In 2008, Suldaan Said Ahmed was 15 when his family arrived in Finland having fled the civil war in Somalia.
His childhood memory is filled with haunting acts of violence and displacement.
“I saw a dead person being driven in a wheelbarrow,” he told Al Jazeera, recalling the horrific scenes that dominate his last memories of Mogadishu.
The fighting in the Somali capital, where Ahmed was born, was so intense that his relatives escaped to neighbouring Ethiopia, before travelling to the Nordic nation through family reunification.
They first settled in Kontiolahti in the northern Karelia region, looking forward to starting a new peaceful life.
But the initial sense of relief wore off quickly and was replaced with hostility and fear.
There was only a handful of Black families in their neighbourhood, surrounded by a “sea of white people”, said Ahmed, many of whom were fiercely opposed to refugees and foreigners.
Physical and verbal attacks, including death threats, became “part of our daily life”, he said.
When his friend’s father was stabbed in broad daylight after leaving Friday prayer, they fled again in search of safety.
At first, Ahmed’s mother considered moving to the United Kingdom but they later decided to live in Helsinki, where he began his activism and successful political career.
“I saw a future in Finland despite the challenges and I wanted to do something about it,” he said.
Thirteen years later, at 28, he became the first Somali-born Finnish member of parliament and two-time Helsinki city councillor.
Al Jazeera spoke to Ahmed, who will assume office in September, about his remarkable story.
Al Jazeera: What do you remember about the war in Somalia that uprooted your family?
Suldaan Said Ahmed: I remember we used to take cover in our neighbour’s house which was made of concrete and saved us from mortar rockets and shelling. I remember seeing a dead person being driven in a wheelbarrow, it was the first time I saw a dead body, the image of the body’s feet tied together is still printed in my mind.
When we finally decided to leave the city, we were attacked by militia men along the way. They robbed us of everything, including my favourite Brazil jersey that I loved to wear when playing football.
Al Jazeera: How would you characterise your experience arriving in Finland as a child?
Ahmed: We arrived during the financial crisis, the country was tense and xenophobia was on the rise. The level of hate and racism was shocking. I remember when I went to the market during weekends, people would chase us around calling us names. We never expected such hostility.
Al Jazeera: How did you cope with those challenges?
Ahmed: I believe it starts with one individual to ignite a movement and inspire change. When we moved to Helsinki, I found more Black communities and other Somalis but there was no one representing them and speaking up for them. So I started reaching out to people and getting involved in local community events.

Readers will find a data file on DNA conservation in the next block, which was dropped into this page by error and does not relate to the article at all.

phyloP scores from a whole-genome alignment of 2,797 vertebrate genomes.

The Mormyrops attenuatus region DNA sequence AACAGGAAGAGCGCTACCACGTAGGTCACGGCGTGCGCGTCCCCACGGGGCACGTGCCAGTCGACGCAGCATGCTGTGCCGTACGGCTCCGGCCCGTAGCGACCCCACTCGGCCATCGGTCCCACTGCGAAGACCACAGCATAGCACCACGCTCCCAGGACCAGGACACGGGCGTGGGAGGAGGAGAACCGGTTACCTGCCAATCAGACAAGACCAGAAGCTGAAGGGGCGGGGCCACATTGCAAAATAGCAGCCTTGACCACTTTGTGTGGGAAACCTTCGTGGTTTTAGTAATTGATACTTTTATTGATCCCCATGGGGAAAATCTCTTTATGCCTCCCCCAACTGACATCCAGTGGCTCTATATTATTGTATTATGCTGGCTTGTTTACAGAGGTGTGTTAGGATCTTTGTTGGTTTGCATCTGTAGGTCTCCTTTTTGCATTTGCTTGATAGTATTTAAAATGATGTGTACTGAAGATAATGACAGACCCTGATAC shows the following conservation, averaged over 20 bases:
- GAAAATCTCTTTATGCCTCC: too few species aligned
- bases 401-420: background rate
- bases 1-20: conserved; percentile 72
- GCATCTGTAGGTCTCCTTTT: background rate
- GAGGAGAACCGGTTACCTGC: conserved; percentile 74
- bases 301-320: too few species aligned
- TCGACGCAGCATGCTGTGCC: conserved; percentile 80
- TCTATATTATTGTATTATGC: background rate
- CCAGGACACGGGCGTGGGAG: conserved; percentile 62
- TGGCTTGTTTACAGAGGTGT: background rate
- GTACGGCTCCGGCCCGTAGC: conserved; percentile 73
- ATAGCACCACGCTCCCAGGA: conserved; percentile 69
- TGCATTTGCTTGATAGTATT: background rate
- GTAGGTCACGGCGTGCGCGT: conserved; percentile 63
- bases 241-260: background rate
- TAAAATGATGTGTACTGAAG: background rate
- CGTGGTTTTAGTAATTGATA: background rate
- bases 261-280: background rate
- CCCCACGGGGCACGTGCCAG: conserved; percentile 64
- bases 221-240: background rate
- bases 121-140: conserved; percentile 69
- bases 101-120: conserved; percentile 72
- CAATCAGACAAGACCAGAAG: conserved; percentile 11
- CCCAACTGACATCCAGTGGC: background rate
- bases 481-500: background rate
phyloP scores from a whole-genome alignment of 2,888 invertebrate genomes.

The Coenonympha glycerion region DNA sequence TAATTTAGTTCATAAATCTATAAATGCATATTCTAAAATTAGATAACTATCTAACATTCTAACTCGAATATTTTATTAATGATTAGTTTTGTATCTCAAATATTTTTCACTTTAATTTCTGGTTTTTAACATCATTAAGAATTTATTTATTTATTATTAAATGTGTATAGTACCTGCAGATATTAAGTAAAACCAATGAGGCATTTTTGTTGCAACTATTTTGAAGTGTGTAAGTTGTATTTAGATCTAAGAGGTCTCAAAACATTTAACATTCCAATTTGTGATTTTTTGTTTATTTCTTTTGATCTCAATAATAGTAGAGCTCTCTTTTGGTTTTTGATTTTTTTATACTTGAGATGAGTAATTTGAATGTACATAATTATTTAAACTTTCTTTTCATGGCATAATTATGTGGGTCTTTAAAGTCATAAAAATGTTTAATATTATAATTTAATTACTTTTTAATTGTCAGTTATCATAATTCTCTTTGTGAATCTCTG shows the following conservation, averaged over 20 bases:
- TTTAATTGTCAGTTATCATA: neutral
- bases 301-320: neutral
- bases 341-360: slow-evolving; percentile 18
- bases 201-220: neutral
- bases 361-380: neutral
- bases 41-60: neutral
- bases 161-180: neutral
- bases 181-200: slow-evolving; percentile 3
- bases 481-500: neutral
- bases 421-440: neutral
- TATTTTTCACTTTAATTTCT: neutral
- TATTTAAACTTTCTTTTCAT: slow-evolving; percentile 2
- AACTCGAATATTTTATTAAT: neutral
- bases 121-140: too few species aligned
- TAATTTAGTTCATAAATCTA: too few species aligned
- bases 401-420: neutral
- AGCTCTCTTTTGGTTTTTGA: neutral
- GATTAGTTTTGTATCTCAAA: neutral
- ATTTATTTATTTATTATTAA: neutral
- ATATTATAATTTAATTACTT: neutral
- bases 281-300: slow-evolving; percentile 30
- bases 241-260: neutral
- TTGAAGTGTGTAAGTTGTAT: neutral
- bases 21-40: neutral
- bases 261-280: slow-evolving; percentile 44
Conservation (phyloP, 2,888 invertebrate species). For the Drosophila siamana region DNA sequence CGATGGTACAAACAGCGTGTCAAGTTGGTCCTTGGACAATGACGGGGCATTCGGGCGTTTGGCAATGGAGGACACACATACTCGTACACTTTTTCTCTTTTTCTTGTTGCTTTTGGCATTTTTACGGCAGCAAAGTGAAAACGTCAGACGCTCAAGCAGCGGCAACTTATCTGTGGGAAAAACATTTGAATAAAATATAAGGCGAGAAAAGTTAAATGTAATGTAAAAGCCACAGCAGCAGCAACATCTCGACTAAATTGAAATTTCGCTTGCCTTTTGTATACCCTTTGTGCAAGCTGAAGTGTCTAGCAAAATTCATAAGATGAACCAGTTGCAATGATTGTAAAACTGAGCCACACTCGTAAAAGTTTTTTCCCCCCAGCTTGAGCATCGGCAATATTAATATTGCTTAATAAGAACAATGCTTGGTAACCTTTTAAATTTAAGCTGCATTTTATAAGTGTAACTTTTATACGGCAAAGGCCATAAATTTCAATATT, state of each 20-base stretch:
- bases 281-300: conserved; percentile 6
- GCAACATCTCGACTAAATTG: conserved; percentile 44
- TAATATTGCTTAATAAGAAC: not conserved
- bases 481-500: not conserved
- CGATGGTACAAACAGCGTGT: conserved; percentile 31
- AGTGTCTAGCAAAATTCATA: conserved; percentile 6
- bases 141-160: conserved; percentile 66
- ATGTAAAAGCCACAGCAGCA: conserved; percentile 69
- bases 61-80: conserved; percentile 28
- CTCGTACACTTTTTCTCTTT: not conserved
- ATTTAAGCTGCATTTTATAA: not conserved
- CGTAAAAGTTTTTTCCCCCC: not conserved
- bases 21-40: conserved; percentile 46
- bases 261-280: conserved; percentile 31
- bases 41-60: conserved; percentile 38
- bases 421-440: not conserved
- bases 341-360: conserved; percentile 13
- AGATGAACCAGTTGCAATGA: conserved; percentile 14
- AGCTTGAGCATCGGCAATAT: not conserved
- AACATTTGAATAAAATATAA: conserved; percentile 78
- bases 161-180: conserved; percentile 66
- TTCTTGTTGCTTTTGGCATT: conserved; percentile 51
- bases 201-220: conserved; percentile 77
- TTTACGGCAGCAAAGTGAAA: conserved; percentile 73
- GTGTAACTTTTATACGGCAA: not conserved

At first, it only made matters worse for me. I have attracted so much negative attention and I was targeted both online and offline. However, that did not stop me from continuing with my mission. I am motivated by the thousands of people who joined me last year for the first Black Lives Matter protests in Finland.
Al Jazeera: How did you end up at the Helsinki City Council?
Ahmed: I joined the Left Alliance party and was elected to be the deputy chairman in 2016, becoming the first Black man to lead the party. That has given me an opportunity to travel around the country and learn more about the people and political system.
In 2017, I ran for Helsinki City Council and won. I started taking the voices of the ordinary people to the city hall. I introduced more than 12 motions, including the first anonymous recruiting initiative in Finland which allowed for people to send their applications without name, address and other personal information, to help increase opportunities for Black and minority people.
Al Jazeera: Have you faced any backlash over your political ambitions?
Ahmed: In 2019, I was attacked by members of a far-right group while I was campaigning for parliamentary elections. I was carrying my campaign leaflets when two men came up to me and asked if I was Suldaan, and when I said yes, they immediately started punching me.
They said, “Never dream to be in the parliament.” I lost the election that year but I never lost hope.
Today, the dream they thought they could stop has come true as I have officially replaced my Left Alliance Party colleague, Paavo Arhinmäki, who is nominated for Helsinki deputy mayor. I am making history and if I saw those men today, I would tell them that Finland is greater than them.
The people of Helsinki voted for me twice to be their City councillor and now I will be representing them in parliament. It is the honour of my life and I want to put my full energy in making sure that I deliver what I am expected of.
My victory is for everyone, particularly for the refugees who are forced to flee their homes and who are seeking the opportunity to contribute to their new countries and fulfil their potential.